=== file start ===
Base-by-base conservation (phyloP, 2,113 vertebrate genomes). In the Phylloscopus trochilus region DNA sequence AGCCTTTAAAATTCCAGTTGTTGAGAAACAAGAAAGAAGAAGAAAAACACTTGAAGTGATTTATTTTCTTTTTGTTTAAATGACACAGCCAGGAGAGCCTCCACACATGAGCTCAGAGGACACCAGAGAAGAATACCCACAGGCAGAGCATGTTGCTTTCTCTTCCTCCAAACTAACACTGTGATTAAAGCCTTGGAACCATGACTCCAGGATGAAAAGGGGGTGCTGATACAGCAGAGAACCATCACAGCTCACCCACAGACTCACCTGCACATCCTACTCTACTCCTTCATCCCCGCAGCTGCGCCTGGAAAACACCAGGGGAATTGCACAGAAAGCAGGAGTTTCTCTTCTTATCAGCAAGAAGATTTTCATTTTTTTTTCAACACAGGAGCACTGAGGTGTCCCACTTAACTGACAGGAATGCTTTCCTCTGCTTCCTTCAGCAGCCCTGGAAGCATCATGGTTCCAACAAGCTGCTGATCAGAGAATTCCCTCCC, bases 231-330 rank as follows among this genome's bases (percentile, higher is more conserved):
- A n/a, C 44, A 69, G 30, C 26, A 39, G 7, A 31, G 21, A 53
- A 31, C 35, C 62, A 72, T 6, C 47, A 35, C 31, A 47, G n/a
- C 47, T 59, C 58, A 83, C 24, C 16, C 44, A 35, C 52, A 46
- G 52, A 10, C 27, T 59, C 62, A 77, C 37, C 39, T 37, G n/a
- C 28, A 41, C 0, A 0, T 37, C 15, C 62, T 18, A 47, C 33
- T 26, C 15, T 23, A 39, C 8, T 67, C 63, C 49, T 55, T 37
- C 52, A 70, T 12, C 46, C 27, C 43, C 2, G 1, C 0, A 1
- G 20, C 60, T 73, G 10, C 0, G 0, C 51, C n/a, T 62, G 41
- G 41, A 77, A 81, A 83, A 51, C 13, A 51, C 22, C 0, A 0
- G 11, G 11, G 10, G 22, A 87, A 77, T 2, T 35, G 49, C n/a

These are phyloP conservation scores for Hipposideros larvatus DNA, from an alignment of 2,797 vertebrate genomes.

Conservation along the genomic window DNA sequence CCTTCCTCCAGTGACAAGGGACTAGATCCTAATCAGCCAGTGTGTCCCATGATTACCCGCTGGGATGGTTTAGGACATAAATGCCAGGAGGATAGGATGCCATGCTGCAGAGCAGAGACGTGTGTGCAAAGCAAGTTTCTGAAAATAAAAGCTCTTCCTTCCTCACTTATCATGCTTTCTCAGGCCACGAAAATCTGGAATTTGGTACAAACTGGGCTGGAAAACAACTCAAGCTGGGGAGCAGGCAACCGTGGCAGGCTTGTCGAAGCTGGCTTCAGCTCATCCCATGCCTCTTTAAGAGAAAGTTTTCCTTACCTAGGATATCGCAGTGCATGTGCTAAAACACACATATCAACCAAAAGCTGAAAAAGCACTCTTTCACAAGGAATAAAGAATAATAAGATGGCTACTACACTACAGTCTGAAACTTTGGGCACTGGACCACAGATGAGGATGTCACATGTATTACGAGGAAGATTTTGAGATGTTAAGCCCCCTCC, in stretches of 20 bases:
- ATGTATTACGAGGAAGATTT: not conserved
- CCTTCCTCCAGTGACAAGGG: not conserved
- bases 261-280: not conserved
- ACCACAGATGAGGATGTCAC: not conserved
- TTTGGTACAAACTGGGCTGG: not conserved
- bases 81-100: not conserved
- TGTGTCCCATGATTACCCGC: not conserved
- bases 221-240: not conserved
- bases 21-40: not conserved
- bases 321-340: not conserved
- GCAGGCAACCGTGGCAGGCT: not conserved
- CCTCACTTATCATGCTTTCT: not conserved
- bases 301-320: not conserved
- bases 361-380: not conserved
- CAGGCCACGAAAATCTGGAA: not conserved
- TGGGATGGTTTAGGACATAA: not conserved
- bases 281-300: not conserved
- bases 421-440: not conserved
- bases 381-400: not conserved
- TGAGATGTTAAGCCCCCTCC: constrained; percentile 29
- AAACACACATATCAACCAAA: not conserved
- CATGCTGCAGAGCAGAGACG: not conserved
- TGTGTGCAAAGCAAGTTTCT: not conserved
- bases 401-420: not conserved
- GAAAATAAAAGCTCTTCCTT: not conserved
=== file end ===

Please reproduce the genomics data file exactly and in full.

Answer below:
Base-by-base conservation (phyloP, 2,113 vertebrate genomes). In the Phylloscopus trochilus region DNA sequence AGCCTTTAAAATTCCAGTTGTTGAGAAACAAGAAAGAAGAAGAAAAACACTTGAAGTGATTTATTTTCTTTTTGTTTAAATGACACAGCCAGGAGAGCCTCCACACATGAGCTCAGAGGACACCAGAGAAGAATACCCACAGGCAGAGCATGTTGCTTTCTCTTCCTCCAAACTAACACTGTGATTAAAGCCTTGGAACCATGACTCCAGGATGAAAAGGGGGTGCTGATACAGCAGAGAACCATCACAGCTCACCCACAGACTCACCTGCACATCCTACTCTACTCCTTCATCCCCGCAGCTGCGCCTGGAAAACACCAGGGGAATTGCACAGAAAGCAGGAGTTTCTCTTCTTATCAGCAAGAAGATTTTCATTTTTTTTTCAACACAGGAGCACTGAGGTGTCCCACTTAACTGACAGGAATGCTTTCCTCTGCTTCCTTCAGCAGCCCTGGAAGCATCATGGTTCCAACAAGCTGCTGATCAGAGAATTCCCTCCC, bases 231-330 rank as follows among this genome's bases (percentile, higher is more conserved):
- A n/a, C 44, A 69, G 30, C 26, A 39, G 7, A 31, G 21, A 53
- A 31, C 35, C 62, A 72, T 6, C 47, A 35, C 31, A 47, G n/a
- C 47, T 59, C 58, A 83, C 24, C 16, C 44, A 35, C 52, A 46
- G 52, A 10, C 27, T 59, C 62, A 77, C 37, C 39, T 37, G n/a
- C 28, A 41, C 0, A 0, T 37, C 15, C 62, T 18, A 47, C 33
- T 26, C 15, T 23, A 39, C 8, T 67, C 63, C 49, T 55, T 37
- C 52, A 70, T 12, C 46, C 27, C 43, C 2, G 1, C 0, A 1
- G 20, C 60, T 73, G 10, C 0, G 0, C 51, C n/a, T 62, G 41
- G 41, A 77, A 81, A 83, A 51, C 13, A 51, C 22, C 0, A 0
- G 11, G 11, G 10, G 22, A 87, A 77, T 2, T 35, G 49, C n/a

These are phyloP conservation scores for Hipposideros larvatus DNA, from an alignment of 2,797 vertebrate genomes.

Conservation along the genomic window DNA sequence CCTTCCTCCAGTGACAAGGGACTAGATCCTAATCAGCCAGTGTGTCCCATGATTACCCGCTGGGATGGTTTAGGACATAAATGCCAGGAGGATAGGATGCCATGCTGCAGAGCAGAGACGTGTGTGCAAAGCAAGTTTCTGAAAATAAAAGCTCTTCCTTCCTCACTTATCATGCTTTCTCAGGCCACGAAAATCTGGAATTTGGTACAAACTGGGCTGGAAAACAACTCAAGCTGGGGAGCAGGCAACCGTGGCAGGCTTGTCGAAGCTGGCTTCAGCTCATCCCATGCCTCTTTAAGAGAAAGTTTTCCTTACCTAGGATATCGCAGTGCATGTGCTAAAACACACATATCAACCAAAAGCTGAAAAAGCACTCTTTCACAAGGAATAAAGAATAATAAGATGGCTACTACACTACAGTCTGAAACTTTGGGCACTGGACCACAGATGAGGATGTCACATGTATTACGAGGAAGATTTTGAGATGTTAAGCCCCCTCC, in stretches of 20 bases:
- ATGTATTACGAGGAAGATTT: not conserved
- CCTTCCTCCAGTGACAAGGG: not conserved
- bases 261-280: not conserved
- ACCACAGATGAGGATGTCAC: not conserved
- TTTGGTACAAACTGGGCTGG: not conserved
- bases 81-100: not conserved
- TGTGTCCCATGATTACCCGC: not conserved
- bases 221-240: not conserved
- bases 21-40: not conserved
- bases 321-340: not conserved
- GCAGGCAACCGTGGCAGGCT: not conserved
- CCTCACTTATCATGCTTTCT: not conserved
- bases 301-320: not conserved
- bases 361-380: not conserved
- CAGGCCACGAAAATCTGGAA: not conserved
- TGGGATGGTTTAGGACATAA: not conserved
- bases 281-300: not conserved
- bases 421-440: not conserved
- bases 381-400: not conserved
- TGAGATGTTAAGCCCCCTCC: constrained; percentile 29
- AAACACACATATCAACCAAA: not conserved
- CATGCTGCAGAGCAGAGACG: not conserved
- TGTGTGCAAAGCAAGTTTCT: not conserved
- bases 401-420: not conserved
- GAAAATAAAAGCTCTTCCTT: not conserved